Sunday, November 3, 2013

Keeping my family safe from pension-related fraud

After learning about the pension problems America faces, I made a plan with a relative to ensure my grandparents are in good shape. Below is that plan stripped of personal details. Any suggestions are welcome! Feel free to use it if it could help your own family.


I'm excited to work with you and Grandma to make sure she's in good financial shape. Here's the plan:

Background info on the pension problems

Why do we care? Here's some background:

Matt Taibbi's article on pension fund looting:

And a real-life look at what happens when unsustainable things break, in this case in Poland:  The Polish federal government decided it could not borrow more without owning more assets against which to borrow, so it decided to partially raid several private pension funds so that it could borrow more. Could this happen in California, South Carolina, or some other US State, decimating the value of the fund? It's easy to respond "That would be unconstitutional," but if bankruptcy is the alternative, the law may change or be reinterpreted very quickly. Thus, we must not just know the state of the pension fund, but also the state of the managing government authority, such as the state or city government budget.

Also, the US government has been raiding the social security trust fund for decades, so this pension-fund-raiding behavior is already common practice in the US!

So what do we do?

1) Learn what institution manages Grandma's pension

'nuf said.

2) Contact the institution directly

Ask the pension management for:
This may be available online as well.

These are the main questions we want to answer with this information:
  • Is the net-present-value negative? If so, the fund is already underwater and her pension is definitely at risk
  • Is the expected asset growth rate reasonable? 1-2% expected growth may be reasonable, at least for awhile. 7-8% is not.  Many funds pretend to be healthy by expecting wayyyy too much growth in the future to make up for current shortfalls. If the expected growth is too high, she's definitely at risk.

3) Learn about the health of the managing institution and parent institutions

In parallel with (2), seek news articles about the health of the institution which manages the pension and its parent institutions, if any. For example, since Grandma worked for the county, the county gov't and state gov't would be parent institutions. We know already that the California gov't is in bad shape fiscally, and their pensions have been hard hit. I don't know what legal avenues the state could take to extract value from county or municipal funds, but it's something to consider.


4) Reduce Grandma's dependence on the pension if it's in bad shape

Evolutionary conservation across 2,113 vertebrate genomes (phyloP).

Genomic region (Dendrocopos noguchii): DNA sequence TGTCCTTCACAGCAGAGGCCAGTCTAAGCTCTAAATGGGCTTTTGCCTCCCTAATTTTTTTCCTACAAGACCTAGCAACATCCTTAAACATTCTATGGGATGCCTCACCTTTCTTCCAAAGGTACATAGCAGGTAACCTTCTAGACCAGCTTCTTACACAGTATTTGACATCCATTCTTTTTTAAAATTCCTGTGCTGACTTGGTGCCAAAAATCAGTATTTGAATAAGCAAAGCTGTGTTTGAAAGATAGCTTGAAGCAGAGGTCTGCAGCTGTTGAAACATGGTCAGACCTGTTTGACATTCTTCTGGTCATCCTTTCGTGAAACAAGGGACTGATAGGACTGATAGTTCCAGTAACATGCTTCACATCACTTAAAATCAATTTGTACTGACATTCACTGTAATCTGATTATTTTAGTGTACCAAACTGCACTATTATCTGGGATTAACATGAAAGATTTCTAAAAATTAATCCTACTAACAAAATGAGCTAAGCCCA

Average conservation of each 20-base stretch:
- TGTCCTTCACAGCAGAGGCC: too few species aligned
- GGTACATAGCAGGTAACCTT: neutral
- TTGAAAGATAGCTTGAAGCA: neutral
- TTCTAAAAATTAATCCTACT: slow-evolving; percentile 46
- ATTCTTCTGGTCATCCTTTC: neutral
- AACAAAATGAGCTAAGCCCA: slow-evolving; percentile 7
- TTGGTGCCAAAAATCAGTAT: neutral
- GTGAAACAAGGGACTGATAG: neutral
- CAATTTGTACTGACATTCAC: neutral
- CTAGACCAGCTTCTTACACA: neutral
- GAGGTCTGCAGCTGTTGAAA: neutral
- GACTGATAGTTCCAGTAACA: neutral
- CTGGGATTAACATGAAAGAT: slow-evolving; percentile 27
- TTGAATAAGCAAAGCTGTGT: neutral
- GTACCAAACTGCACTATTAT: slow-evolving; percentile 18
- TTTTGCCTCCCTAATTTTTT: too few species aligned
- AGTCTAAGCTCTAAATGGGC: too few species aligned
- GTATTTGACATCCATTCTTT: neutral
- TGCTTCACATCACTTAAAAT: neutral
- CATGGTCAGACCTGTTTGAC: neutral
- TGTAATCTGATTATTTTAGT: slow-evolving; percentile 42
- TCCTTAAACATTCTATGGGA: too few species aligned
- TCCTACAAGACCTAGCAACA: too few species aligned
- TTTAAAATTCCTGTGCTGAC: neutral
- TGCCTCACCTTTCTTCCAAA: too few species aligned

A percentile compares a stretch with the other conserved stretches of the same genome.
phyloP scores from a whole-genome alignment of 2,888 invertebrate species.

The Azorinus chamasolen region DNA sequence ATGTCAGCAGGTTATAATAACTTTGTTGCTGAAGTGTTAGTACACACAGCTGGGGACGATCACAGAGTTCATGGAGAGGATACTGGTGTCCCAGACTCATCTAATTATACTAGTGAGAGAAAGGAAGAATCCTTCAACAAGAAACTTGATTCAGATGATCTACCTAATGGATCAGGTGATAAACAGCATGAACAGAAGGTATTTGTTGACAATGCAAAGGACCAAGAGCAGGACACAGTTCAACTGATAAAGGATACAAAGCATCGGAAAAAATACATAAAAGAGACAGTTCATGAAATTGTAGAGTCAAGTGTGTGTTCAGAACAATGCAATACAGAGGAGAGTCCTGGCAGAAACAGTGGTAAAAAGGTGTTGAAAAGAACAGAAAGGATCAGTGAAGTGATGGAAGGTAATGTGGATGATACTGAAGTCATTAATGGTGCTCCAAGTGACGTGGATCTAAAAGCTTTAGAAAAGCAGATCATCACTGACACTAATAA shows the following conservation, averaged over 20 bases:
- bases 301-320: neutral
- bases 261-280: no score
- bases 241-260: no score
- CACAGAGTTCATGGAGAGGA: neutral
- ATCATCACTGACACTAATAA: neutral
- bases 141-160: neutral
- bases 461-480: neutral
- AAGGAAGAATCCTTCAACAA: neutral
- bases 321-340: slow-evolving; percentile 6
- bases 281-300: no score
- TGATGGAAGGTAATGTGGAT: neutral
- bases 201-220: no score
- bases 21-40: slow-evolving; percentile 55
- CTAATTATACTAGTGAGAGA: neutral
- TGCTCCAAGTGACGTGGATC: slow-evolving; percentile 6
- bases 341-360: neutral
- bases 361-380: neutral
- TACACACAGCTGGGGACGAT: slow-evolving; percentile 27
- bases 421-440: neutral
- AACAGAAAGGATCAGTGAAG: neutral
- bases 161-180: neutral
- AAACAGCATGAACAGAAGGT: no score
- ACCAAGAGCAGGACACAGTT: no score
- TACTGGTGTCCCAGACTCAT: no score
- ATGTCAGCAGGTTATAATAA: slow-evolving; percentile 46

I have a phrase I say a lot: "You gotta stop depending on things that are going away!" Better to do it purposefully on your own terms than suddenly on somebody else's. So...

  • Make sure Grandma is saving every month rather than dipping into savings.
  • Reduce / get rid of any large debts such as mortgages she may have. Consider it 'large' if she can't pay it off at a moment's notice based on her current savings. Consider this: if her pension went away and she lost all her money, she could move in with one of her kids and be just fine... it may be crowded, but it'd be just fine. If she has debt, she is way more dependent on that income stream because she has less scope for adjusting her expenses to match her income.
  • Do the math to see how she'd fare without the pension, or with reduced outlays. Would it threaten her stay at her retirement community? Would it impact her health care? Or anything else important?
  • Learn about the particular bonds she's invested in and make sure she isn't "doubly exposed" to her pension fund. For example, let's say her county manages her pension. If her county goes bankrupt, her pension may also go under. If the bonds she owns are from her county, she loses twice: lost income from the pension and lost income/savings from defaulted bonds. Make sure the bonds are from somewhere else, like a steady corporation or the US.
  • Ensure her cash is spread out. The big banks in this country (Bank of America, Wells Fargo, JP Morgan and others) are hyper-risky (due to being hyper-fraudulent, see my earlier post for an example), and during the next collapse, I expect depositors in at least some of these institutions to lose out - including FDIC-ensured depositors. This article explains the risks. My response has been to a) avoid too-big-to-fail banks, and b) park my cash savings in multiple banks. For example, I use USAA and two local community banks.

So who does what?
- You please take care of (1). If Grandma doesn't have the info, call her financial advisor directly.
- I'll research (2) after you relay what you find. Then we'll figure out next steps together.

I'm excited to be working with you on this. I expect the future to be turbulent, and Grandma will be grateful that we did this for her.